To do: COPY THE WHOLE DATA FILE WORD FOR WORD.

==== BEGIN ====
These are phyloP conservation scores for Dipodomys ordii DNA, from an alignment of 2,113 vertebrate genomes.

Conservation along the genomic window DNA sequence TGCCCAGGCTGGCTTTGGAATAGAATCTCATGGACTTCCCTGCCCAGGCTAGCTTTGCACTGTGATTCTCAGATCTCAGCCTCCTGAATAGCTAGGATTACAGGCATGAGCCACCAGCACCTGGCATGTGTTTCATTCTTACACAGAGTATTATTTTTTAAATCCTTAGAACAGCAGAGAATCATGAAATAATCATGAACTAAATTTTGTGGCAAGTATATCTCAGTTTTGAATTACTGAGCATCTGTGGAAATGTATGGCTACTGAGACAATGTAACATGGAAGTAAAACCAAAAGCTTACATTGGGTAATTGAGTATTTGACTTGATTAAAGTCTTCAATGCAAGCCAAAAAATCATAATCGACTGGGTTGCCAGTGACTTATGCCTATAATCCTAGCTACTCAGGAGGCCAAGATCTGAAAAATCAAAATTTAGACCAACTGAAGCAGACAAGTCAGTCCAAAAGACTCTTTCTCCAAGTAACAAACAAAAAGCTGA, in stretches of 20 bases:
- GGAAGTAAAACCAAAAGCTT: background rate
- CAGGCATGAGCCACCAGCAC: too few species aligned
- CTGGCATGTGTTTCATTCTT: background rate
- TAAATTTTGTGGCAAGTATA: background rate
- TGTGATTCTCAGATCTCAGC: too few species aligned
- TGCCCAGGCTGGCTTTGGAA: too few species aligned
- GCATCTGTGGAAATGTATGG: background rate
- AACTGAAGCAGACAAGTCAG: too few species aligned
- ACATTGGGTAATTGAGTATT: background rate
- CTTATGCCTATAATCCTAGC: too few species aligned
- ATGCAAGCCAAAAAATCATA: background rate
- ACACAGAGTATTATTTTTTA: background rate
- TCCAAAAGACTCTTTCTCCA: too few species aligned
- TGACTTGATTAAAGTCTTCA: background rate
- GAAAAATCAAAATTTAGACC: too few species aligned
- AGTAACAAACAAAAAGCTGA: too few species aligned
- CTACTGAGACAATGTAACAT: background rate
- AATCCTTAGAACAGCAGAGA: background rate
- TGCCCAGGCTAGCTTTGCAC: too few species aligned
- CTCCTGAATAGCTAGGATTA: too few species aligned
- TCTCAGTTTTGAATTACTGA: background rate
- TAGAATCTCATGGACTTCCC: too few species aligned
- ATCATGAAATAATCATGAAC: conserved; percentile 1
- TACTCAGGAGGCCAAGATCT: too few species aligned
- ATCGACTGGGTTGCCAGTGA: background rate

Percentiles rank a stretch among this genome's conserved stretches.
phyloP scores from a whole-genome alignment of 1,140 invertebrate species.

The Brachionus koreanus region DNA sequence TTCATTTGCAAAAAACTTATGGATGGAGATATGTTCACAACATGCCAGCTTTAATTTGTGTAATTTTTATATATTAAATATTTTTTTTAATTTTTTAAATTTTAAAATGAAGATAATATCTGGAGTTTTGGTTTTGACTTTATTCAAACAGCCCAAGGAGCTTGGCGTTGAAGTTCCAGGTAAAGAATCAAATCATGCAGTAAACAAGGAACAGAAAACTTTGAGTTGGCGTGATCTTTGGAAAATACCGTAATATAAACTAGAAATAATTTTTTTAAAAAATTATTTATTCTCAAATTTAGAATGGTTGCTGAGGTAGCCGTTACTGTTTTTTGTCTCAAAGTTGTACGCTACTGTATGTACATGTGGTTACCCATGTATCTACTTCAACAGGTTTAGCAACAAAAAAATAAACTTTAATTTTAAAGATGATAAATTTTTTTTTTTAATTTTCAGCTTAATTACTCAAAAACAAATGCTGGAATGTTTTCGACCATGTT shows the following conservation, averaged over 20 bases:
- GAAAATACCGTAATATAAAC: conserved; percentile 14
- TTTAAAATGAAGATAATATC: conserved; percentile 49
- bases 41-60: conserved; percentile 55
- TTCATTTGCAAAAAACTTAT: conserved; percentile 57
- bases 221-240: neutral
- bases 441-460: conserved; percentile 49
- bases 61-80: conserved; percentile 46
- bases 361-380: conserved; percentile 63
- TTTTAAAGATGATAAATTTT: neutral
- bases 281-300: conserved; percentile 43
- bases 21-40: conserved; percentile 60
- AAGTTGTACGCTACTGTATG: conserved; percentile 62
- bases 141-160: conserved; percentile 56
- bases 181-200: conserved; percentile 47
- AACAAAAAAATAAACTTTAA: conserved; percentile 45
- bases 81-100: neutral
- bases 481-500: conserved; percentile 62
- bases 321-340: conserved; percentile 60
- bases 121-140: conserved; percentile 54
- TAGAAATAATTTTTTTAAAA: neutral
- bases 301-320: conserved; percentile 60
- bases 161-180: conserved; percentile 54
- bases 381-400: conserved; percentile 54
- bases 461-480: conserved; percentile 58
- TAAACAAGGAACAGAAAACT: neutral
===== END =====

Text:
These are phyloP conservation scores for Dipodomys ordii DNA, from an alignment of 2,113 vertebrate genomes.

Conservation along the genomic window DNA sequence TGCCCAGGCTGGCTTTGGAATAGAATCTCATGGACTTCCCTGCCCAGGCTAGCTTTGCACTGTGATTCTCAGATCTCAGCCTCCTGAATAGCTAGGATTACAGGCATGAGCCACCAGCACCTGGCATGTGTTTCATTCTTACACAGAGTATTATTTTTTAAATCCTTAGAACAGCAGAGAATCATGAAATAATCATGAACTAAATTTTGTGGCAAGTATATCTCAGTTTTGAATTACTGAGCATCTGTGGAAATGTATGGCTACTGAGACAATGTAACATGGAAGTAAAACCAAAAGCTTACATTGGGTAATTGAGTATTTGACTTGATTAAAGTCTTCAATGCAAGCCAAAAAATCATAATCGACTGGGTTGCCAGTGACTTATGCCTATAATCCTAGCTACTCAGGAGGCCAAGATCTGAAAAATCAAAATTTAGACCAACTGAAGCAGACAAGTCAGTCCAAAAGACTCTTTCTCCAAGTAACAAACAAAAAGCTGA, in stretches of 20 bases:
- GGAAGTAAAACCAAAAGCTT: background rate
- CAGGCATGAGCCACCAGCAC: too few species aligned
- CTGGCATGTGTTTCATTCTT: background rate
- TAAATTTTGTGGCAAGTATA: background rate
- TGTGATTCTCAGATCTCAGC: too few species aligned
- TGCCCAGGCTGGCTTTGGAA: too few species aligned
- GCATCTGTGGAAATGTATGG: background rate
- AACTGAAGCAGACAAGTCAG: too few species aligned
- ACATTGGGTAATTGAGTATT: background rate
- CTTATGCCTATAATCCTAGC: too few species aligned
- ATGCAAGCCAAAAAATCATA: background rate
- ACACAGAGTATTATTTTTTA: background rate
- TCCAAAAGACTCTTTCTCCA: too few species aligned
- TGACTTGATTAAAGTCTTCA: background rate
- GAAAAATCAAAATTTAGACC: too few species aligned
- AGTAACAAACAAAAAGCTGA: too few species aligned
- CTACTGAGACAATGTAACAT: background rate
- AATCCTTAGAACAGCAGAGA: background rate
- TGCCCAGGCTAGCTTTGCAC: too few species aligned
- CTCCTGAATAGCTAGGATTA: too few species aligned
- TCTCAGTTTTGAATTACTGA: background rate
- TAGAATCTCATGGACTTCCC: too few species aligned
- ATCATGAAATAATCATGAAC: conserved; percentile 1
- TACTCAGGAGGCCAAGATCT: too few species aligned
- ATCGACTGGGTTGCCAGTGA: background rate

Percentiles rank a stretch among this genome's conserved stretches.
phyloP scores from a whole-genome alignment of 1,140 invertebrate species.

The Brachionus koreanus region DNA sequence TTCATTTGCAAAAAACTTATGGATGGAGATATGTTCACAACATGCCAGCTTTAATTTGTGTAATTTTTATATATTAAATATTTTTTTTAATTTTTTAAATTTTAAAATGAAGATAATATCTGGAGTTTTGGTTTTGACTTTATTCAAACAGCCCAAGGAGCTTGGCGTTGAAGTTCCAGGTAAAGAATCAAATCATGCAGTAAACAAGGAACAGAAAACTTTGAGTTGGCGTGATCTTTGGAAAATACCGTAATATAAACTAGAAATAATTTTTTTAAAAAATTATTTATTCTCAAATTTAGAATGGTTGCTGAGGTAGCCGTTACTGTTTTTTGTCTCAAAGTTGTACGCTACTGTATGTACATGTGGTTACCCATGTATCTACTTCAACAGGTTTAGCAACAAAAAAATAAACTTTAATTTTAAAGATGATAAATTTTTTTTTTTAATTTTCAGCTTAATTACTCAAAAACAAATGCTGGAATGTTTTCGACCATGTT shows the following conservation, averaged over 20 bases:
- GAAAATACCGTAATATAAAC: conserved; percentile 14
- TTTAAAATGAAGATAATATC: conserved; percentile 49
- bases 41-60: conserved; percentile 55
- TTCATTTGCAAAAAACTTAT: conserved; percentile 57
- bases 221-240: neutral
- bases 441-460: conserved; percentile 49
- bases 61-80: conserved; percentile 46
- bases 361-380: conserved; percentile 63
- TTTTAAAGATGATAAATTTT: neutral
- bases 281-300: conserved; percentile 43
- bases 21-40: conserved; percentile 60
- AAGTTGTACGCTACTGTATG: conserved; percentile 62
- bases 141-160: conserved; percentile 56
- bases 181-200: conserved; percentile 47
- AACAAAAAAATAAACTTTAA: conserved; percentile 45
- bases 81-100: neutral
- bases 481-500: conserved; percentile 62
- bases 321-340: conserved; percentile 60
- bases 121-140: conserved; percentile 54
- TAGAAATAATTTTTTTAAAA: neutral
- bases 301-320: conserved; percentile 60
- bases 161-180: conserved; percentile 54
- bases 381-400: conserved; percentile 54
- bases 461-480: conserved; percentile 58
- TAAACAAGGAACAGAAAACT: neutral